Stranded: I’ve Come from a Plane That Crashed on the Mountains (Gonzalo Arijon, France, 2008; 113 min.) In 1972, a plane carrying a team of young rugby players from Montevideo, Uruguay, went down in a snow-covered valley in the Andes. This dramatic tale of the survivors’ struggle to stay alive, already told in a bestselling book and feature film, finds new depth and resonance in this award–winning documentary.
Sunshine Cleaning (Christine Jeffs, United States, 2009; 102 min.) A single mom and her slacker sister find a way to turn their lives around in this offbeat dramatic comedy. Directed by Christine Jeffs, this uplifting film by the producers of Little Miss Sunshine about an average family finds the path to its dreams in an unlikely setting. Screened in competition in the 2008 Sundance film festival, the film’s all-star cast includes Alan Arkin, Emily Blunt, and Academy Award Nominee Amy Adams.
Torturing Democracy (Sherry Jones, United States, 2007; 90 min) This 90-minute documentary examines how coercive interrogation methods were used by the CIA and then transferred to military interrogations at Guantánamo Bay and Iraq. The film features in-depth interviews with senior military and government officials who fought the policy and former Guantánamo detainees who experienced it, and uncovers the origins of the tactics the White House called “enhanced interrogation techniques.”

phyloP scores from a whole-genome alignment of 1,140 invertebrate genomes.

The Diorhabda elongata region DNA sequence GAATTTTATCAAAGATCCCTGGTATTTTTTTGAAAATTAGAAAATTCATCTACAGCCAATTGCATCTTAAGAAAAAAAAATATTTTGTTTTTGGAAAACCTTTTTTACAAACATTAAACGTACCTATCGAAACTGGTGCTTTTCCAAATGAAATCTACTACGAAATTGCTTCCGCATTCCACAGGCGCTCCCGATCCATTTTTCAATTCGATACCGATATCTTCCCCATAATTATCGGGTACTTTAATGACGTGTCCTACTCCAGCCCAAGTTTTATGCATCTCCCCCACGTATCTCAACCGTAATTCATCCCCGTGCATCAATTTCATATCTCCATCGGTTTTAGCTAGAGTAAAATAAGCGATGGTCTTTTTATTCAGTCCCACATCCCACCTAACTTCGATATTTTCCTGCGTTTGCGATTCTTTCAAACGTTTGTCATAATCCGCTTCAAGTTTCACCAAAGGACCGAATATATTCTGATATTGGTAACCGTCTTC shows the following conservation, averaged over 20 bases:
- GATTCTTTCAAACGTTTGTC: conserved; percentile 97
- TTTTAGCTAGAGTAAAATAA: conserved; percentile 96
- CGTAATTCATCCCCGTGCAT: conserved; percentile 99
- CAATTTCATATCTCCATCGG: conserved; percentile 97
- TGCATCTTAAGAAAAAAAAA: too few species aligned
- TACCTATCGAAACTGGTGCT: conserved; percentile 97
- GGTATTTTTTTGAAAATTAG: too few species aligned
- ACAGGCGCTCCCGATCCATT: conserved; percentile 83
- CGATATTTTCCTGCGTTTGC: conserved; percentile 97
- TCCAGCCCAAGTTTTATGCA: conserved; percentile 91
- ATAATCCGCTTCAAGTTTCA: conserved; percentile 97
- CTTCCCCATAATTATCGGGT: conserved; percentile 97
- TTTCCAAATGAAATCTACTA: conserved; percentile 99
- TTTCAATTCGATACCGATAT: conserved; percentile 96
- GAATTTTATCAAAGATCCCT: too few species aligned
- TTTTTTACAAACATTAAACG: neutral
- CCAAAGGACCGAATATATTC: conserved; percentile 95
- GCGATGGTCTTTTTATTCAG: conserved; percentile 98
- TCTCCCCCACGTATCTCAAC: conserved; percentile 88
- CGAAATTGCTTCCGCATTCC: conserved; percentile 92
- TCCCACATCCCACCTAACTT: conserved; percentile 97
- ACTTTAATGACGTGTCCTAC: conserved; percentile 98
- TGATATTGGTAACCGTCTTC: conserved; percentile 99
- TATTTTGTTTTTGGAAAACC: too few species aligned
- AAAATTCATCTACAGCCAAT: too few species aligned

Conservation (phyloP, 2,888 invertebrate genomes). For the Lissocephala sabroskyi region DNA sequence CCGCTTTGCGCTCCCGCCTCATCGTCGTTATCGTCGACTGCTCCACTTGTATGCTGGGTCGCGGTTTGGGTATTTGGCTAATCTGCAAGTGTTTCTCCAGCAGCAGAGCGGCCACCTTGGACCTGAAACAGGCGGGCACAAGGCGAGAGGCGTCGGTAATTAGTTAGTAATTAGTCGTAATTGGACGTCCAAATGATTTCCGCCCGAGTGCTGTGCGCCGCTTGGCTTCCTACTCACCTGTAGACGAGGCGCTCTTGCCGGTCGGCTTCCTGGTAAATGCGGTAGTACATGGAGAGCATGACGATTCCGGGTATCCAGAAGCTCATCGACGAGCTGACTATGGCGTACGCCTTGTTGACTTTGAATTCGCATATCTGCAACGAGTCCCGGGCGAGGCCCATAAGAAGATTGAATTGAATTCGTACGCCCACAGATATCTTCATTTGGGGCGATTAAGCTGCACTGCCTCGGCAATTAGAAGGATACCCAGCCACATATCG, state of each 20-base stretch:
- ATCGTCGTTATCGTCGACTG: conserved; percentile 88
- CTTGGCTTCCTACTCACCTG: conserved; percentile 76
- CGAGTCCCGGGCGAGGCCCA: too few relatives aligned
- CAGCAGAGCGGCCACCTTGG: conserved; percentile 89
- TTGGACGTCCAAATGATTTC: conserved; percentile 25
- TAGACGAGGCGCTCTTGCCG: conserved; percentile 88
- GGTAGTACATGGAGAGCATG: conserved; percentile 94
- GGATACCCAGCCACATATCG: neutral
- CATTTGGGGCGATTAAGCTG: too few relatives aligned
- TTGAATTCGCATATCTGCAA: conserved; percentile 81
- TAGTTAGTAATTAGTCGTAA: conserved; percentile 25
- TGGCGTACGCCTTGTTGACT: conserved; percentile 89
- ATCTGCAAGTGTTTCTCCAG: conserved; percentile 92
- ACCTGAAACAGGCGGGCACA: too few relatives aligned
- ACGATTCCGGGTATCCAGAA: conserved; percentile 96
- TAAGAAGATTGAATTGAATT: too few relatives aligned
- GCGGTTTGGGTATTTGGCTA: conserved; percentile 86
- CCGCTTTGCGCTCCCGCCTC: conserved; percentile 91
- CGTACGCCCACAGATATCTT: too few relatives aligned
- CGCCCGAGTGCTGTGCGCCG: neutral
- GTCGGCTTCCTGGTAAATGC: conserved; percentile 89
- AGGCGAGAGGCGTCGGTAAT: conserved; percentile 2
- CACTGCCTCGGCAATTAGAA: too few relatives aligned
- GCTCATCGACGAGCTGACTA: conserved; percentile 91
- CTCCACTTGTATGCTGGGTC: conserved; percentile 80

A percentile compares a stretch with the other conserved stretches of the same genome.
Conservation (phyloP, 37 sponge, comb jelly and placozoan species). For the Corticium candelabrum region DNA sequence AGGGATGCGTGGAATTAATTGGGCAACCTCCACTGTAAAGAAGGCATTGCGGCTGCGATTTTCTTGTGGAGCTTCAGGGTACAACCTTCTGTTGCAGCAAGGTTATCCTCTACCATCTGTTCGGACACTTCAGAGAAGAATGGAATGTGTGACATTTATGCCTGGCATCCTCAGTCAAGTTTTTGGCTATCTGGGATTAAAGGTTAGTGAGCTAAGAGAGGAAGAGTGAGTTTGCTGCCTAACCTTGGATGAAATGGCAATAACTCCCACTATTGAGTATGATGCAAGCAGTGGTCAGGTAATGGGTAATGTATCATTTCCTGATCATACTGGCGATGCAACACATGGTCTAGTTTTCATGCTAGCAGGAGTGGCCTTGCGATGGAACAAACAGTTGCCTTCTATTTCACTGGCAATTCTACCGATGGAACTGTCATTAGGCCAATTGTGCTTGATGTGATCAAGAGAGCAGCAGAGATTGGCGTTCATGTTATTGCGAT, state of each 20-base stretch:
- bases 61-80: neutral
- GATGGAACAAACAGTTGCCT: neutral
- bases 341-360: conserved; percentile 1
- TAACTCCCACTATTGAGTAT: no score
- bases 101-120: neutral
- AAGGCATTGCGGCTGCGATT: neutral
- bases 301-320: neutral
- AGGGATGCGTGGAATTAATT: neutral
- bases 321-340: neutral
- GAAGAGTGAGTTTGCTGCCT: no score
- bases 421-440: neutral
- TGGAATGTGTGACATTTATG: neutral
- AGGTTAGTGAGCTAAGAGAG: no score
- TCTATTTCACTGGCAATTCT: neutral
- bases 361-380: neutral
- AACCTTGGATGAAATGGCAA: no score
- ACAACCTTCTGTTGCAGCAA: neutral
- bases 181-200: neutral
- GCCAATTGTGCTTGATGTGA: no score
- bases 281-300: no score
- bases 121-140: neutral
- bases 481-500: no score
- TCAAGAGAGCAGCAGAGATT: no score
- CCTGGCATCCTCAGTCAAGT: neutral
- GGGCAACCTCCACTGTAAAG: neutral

The Wildcat (Die Bergkatze) (Ernst Lubitsch, Germany, 1921; 82 min.) At a remote fort, the commander awaits the arrival of a new lieutenant, who is captured en route by a band of outlaws that roam the nearby, snow-covered mountains. But the daughter of the bandits’ leader quickly falls for the young officer, thus setting in motion an outrageous farce that is Lubitsch at his most unrestrained. The original experimental soundscape will be performed by Robby Aceto (color guitar), Peter Dodge (percussion and keyboards) and Chris White (cello).
The Division of Interdisciplinary and International Studies is the major presenting sponsor of the Finger Lakes Environmental Film Festival. The festival has also been made possible in part by a grant from the Park Foundation. Additional support is provided by the Experimental Television Center Technical Assistance Fund, supported by the New York State Council on the Arts, a public agency and by the Strebel Foundation.
For more information and to schedule interviews, contact Patricia Zimmermann at (607) 274-3431 or firstname.lastname@example.org, or Tom Shevory at (607) 274-1347 or email@example.com.
Originally published in News Releases: Ithaca College's Finger Lakes Environmental Film Festival (FLEFF) To Offer A Weekend Of Screenings At Cinemapolis And Fall Creek Pictures.